I am going to begin with a bald description, which will establish some necessary terms and points of reference for what follows. This description will have to be modified as we attend to the peculiarities and contradictions of the work, but is an essential place to start.

These peculiarities and contradictions seem to appear in am intermingle of writing, observing, reading and returning. My first description start to thicken:

U Tramp is comprised of an altered Victorian novel, its pages folded, and cropped, so only some of the original text and image are visible. The book hosts a makeshift aesthetic, held together by a metal binder at the top, the pages precariously hanging loose at the bottom. Frayed edges and folded corners present use, perhaps due to the age of the original pages, or their treatment in the process of its alteration. It is difficult not to make the association of travel – this book would hook nicely onto a backpack or folder into a pocket. This is a book for those on the move.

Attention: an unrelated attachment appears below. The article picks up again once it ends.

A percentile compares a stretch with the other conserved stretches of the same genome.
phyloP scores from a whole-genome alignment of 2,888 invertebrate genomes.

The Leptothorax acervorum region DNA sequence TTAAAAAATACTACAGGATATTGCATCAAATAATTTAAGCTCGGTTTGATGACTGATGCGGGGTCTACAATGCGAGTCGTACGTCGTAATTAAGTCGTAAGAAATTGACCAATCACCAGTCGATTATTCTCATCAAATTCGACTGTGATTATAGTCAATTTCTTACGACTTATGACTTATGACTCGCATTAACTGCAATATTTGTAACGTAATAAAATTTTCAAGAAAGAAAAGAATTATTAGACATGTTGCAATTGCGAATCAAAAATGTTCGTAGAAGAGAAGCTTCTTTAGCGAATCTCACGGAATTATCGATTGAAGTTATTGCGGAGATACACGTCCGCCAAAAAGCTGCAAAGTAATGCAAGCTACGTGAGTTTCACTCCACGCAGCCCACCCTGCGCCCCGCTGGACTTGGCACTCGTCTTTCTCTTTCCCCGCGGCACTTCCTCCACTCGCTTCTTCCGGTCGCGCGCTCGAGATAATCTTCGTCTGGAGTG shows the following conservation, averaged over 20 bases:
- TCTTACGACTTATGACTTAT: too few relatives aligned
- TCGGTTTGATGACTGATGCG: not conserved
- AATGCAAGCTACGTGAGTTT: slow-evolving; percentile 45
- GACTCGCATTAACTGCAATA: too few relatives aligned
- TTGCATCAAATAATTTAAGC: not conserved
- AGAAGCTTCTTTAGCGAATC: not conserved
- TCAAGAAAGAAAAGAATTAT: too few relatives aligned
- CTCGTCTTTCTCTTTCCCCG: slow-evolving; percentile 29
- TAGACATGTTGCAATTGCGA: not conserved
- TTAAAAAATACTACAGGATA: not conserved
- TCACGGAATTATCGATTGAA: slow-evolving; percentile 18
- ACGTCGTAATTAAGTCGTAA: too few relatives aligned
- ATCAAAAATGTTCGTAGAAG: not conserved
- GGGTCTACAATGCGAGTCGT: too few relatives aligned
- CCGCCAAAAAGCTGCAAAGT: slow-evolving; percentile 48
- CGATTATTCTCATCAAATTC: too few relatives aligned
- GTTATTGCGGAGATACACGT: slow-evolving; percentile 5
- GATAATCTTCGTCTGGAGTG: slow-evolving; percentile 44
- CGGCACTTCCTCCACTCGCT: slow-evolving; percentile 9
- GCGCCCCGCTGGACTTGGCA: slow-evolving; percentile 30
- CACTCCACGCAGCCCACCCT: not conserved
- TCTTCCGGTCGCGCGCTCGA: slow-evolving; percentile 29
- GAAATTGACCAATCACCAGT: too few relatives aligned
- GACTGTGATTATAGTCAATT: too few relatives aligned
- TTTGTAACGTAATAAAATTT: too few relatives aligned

The written “U Tramp” draws attention. The black ink of the pen is darker, fresher, than the faded printed text. The text’s boxed in nature accentuates the new title, as well as conveying the limits of this label, its sense of enclosure. It conjures speech in its colloquialism and appears directed towards someone – the label given. Underneath, Thomas (presumably the author) connects to the title with a dash, perhaps an association with this label. To the left (the back of the book), the original text of the Victorian novel seems to connect to this title, ‘addressed me directly…’, the ellipsis inviting the readers eyes to follow across the binding, forming the book as a continual loop, back to “U Tramp”. Who is making this address? The reader? The woman in the image? The woman visible in the print seems to be leaning towards an unknown, hidden figure. This period of representing women as carers – gentle nurturers, softens this address. Yet, the invisibility of whom is receiving, who is being branded, who is bedridden, is disturbing. Here, the carer takes on an accentuated presence, leaning over, she commands and dominates the space.